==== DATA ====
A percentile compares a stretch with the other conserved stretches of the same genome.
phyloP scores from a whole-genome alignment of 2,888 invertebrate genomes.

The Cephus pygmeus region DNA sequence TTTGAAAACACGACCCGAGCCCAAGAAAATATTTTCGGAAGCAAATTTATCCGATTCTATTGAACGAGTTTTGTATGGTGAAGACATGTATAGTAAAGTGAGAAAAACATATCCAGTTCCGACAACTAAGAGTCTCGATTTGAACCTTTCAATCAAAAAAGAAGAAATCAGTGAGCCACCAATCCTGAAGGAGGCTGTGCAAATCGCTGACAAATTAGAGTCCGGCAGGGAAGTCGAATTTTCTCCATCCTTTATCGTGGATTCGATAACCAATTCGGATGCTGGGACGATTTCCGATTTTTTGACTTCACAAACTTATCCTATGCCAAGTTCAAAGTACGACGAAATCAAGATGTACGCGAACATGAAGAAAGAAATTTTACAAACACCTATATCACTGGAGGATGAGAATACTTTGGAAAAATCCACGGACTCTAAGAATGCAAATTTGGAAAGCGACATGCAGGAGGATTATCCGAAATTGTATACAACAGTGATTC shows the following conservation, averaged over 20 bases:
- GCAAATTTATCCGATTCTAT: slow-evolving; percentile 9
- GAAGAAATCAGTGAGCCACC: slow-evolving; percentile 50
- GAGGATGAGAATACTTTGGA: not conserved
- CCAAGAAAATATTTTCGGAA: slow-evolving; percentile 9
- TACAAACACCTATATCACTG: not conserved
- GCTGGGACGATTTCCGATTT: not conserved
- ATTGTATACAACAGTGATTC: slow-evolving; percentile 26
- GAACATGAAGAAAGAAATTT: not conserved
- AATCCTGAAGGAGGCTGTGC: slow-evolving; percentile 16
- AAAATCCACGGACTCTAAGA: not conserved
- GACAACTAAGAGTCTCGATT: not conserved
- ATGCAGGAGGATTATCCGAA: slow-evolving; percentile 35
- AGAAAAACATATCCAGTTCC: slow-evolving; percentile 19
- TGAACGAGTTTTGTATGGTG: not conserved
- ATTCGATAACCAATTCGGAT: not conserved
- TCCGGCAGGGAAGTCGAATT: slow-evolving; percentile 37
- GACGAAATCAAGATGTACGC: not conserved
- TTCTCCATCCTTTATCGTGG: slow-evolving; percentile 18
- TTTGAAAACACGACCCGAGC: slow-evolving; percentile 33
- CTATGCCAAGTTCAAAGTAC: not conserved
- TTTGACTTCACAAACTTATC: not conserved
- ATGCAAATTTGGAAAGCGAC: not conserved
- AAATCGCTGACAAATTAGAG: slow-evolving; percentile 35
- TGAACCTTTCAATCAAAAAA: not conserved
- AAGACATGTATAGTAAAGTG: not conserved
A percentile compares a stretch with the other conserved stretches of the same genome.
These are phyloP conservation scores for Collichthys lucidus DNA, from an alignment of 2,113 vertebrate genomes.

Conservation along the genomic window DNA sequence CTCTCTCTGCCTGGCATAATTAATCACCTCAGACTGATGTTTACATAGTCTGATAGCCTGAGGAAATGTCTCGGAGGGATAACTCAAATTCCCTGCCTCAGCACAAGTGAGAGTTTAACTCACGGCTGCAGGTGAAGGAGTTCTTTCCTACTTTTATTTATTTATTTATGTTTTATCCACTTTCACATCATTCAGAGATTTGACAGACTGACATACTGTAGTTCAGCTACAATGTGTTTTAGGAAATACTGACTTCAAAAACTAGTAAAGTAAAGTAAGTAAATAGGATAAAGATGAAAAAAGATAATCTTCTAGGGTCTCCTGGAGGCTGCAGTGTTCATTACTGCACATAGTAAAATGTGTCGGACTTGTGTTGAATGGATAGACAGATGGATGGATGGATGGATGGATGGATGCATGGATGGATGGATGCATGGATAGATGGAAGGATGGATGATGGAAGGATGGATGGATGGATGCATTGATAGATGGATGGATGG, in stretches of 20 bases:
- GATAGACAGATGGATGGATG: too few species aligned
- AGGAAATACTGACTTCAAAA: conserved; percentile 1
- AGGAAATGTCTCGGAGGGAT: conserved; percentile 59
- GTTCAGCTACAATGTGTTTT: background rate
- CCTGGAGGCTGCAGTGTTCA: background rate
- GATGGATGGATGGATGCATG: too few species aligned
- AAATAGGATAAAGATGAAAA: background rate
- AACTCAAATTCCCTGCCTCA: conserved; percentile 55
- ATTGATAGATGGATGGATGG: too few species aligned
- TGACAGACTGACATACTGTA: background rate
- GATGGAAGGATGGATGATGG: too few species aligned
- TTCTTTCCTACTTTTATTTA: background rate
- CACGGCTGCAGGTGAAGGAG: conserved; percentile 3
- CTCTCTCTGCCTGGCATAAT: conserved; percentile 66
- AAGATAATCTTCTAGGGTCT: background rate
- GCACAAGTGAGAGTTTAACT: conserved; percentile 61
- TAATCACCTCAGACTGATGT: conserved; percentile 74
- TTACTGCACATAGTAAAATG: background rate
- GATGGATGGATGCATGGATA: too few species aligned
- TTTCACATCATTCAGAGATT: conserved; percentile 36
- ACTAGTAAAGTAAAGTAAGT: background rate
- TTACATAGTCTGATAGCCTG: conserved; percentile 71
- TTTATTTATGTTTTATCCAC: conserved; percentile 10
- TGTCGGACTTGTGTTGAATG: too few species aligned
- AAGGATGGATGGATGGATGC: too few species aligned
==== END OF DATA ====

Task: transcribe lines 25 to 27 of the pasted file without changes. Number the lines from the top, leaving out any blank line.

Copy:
- ATGCAAATTTGGAAAGCGAC: not conserved
- AAATCGCTGACAAATTAGAG: slow-evolving; percentile 35
- TGAACCTTTCAATCAAAAAA: not conserved